On Thursday, oil prices held their value after Wednesday’s gains on falling US crude stocks data.  The ongoing trade war between the Trump administration and Beijing weighed down possible gains.  BP photo.

Oil prices underpinned by 5.8 million barrel drop in US crude stocks

On Thursday, oil prices steadied despite the ongoing trade war between the Trump administration and Beijing.  Prices were underpinned by data released on Wednesday showing a drop in US crude stocks by a much larger amount than expected.

At the end of trading, Brent crude was down 5 cents to $74.73/barrel and US light crude dipped 3 cents to $67.83/barrel.  The Canadian Crude Index was even at $42.27.

According to Reuters, options activity showed that some traders were guarding against a possible sharp slide in US crude prices.

“The market is trying to balance the worries about decreased global demand growth and how much extra oil the Saudis and Russians are going to put on,” Gene McGillian, director of market research at Tradition Energy told Reuters.

He added that the larger-than-expected draw in US oil stocks reported by the US Energy Information Administration on Wednesday helped steady oil prices.

“There’s a better fundamental picture than a year ago,” said McGillian.

The United States and China continue to match tariffs in the escalating trade war.  Recently, a 25 per cent tariff on $16 billion worth of each country’s goods was imposed, and since July, the $100 billion in goods from both countries have been hit with tariffs.

Washington is now holding hearings on possibly putting tariffs on another $200 billion worth of Chinese imports and, should that happen, China is expected to respond in kind.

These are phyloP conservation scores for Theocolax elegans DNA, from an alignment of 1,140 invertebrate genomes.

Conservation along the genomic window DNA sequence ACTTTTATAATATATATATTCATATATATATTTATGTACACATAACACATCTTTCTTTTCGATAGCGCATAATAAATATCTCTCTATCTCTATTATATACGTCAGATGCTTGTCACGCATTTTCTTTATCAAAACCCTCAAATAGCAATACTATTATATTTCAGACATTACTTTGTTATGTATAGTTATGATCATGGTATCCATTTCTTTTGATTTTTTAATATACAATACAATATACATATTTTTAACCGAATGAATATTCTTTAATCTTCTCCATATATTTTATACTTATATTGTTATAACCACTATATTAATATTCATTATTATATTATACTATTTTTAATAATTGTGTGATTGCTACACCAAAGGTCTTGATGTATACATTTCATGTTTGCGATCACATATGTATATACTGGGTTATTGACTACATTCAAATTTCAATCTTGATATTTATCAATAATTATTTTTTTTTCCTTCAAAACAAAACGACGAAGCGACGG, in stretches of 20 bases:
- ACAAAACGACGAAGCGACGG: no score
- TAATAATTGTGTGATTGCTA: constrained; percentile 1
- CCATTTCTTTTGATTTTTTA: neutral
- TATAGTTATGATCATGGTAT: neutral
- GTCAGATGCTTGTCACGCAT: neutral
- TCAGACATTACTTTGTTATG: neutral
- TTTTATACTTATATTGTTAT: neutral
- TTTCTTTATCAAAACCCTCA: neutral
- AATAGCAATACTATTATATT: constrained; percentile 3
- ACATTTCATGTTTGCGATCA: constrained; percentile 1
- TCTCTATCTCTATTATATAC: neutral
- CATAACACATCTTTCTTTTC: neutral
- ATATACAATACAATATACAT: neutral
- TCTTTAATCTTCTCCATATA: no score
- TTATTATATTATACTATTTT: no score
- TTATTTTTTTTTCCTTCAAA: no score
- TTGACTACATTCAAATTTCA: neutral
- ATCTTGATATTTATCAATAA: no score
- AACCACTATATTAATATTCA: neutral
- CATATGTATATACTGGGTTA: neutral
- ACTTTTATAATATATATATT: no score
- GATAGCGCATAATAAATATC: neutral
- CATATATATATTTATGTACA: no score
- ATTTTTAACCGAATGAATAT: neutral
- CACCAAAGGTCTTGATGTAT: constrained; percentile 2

Moody’s Investor Service says the US – China trade war is “expected to shave up to 0.3-0.5 percentage points from China’s real GDP growth in 2019”.  It should also cut 0.25 percentage point from projected US real GDP growth, taking it “to 2.3 per cent in 2019”.

As a result, analysts have cut their forecasts for energy consumption, however, some markets remain tight.

The US EIA reported that US crude stocks fell by 5.8 million barrels last week, more than three times the forecasted amount.

“This week’s report was bullish for crude,” Societe Generale oil analyst Michael Wittner told Reuters. “Crude stocks drew due to sharply lower crude imports and near-record refinery crude runs.”

According to the EIA, US crude production hit 11 million barrels per day (b/d) last week.  Russia, the United States and Saudi Arabia are all now producing about 11 million b/d, or about one-third of global demand.

Reuters reports that in options activity, December 2018 puts for crude at $50/barrel traded, but volume was thin with just a few hundred contracts exchanged.

“The fact that someone even thought it was possible to get there is interesting,” Bob Yawger, director of futures at Mizuho said. “To get to $50 it would need to get ugly between now and then.”

Volume on $50/barrel options were much lower than options in a range closer to the current level.